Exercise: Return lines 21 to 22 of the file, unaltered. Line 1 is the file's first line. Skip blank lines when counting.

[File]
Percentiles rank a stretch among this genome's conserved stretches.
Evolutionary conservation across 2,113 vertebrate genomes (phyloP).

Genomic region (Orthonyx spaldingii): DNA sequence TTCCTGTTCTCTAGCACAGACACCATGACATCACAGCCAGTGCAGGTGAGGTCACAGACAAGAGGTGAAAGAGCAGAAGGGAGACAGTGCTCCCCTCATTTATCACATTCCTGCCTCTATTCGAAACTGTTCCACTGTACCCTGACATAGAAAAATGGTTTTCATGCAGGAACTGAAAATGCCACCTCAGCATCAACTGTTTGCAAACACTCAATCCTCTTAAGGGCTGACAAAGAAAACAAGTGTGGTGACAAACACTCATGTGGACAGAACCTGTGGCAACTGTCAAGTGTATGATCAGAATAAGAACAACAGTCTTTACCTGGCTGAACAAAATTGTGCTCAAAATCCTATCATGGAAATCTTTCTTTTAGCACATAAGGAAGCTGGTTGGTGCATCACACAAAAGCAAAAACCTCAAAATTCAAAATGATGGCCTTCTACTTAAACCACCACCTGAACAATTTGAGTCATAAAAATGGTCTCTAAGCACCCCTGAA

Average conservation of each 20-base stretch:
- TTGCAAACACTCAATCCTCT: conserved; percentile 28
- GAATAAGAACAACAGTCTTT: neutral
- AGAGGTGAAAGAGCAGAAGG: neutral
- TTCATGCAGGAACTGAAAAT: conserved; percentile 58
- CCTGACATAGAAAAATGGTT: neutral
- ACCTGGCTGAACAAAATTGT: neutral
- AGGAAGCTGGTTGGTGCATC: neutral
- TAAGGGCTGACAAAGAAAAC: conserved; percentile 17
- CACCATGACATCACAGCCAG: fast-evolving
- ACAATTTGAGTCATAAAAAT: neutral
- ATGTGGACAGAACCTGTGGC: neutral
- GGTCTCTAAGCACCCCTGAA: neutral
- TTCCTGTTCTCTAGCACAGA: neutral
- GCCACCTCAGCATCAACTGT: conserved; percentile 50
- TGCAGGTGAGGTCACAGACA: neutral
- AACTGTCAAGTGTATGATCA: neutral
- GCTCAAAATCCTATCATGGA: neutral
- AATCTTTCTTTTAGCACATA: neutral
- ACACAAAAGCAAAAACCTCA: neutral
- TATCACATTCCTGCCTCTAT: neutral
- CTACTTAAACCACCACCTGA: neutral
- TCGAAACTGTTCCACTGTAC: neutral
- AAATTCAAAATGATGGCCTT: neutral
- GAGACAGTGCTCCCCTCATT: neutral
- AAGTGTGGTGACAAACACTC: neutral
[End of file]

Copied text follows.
- GCTCAAAATCCTATCATGGA: neutral
- AATCTTTCTTTTAGCACATA: neutral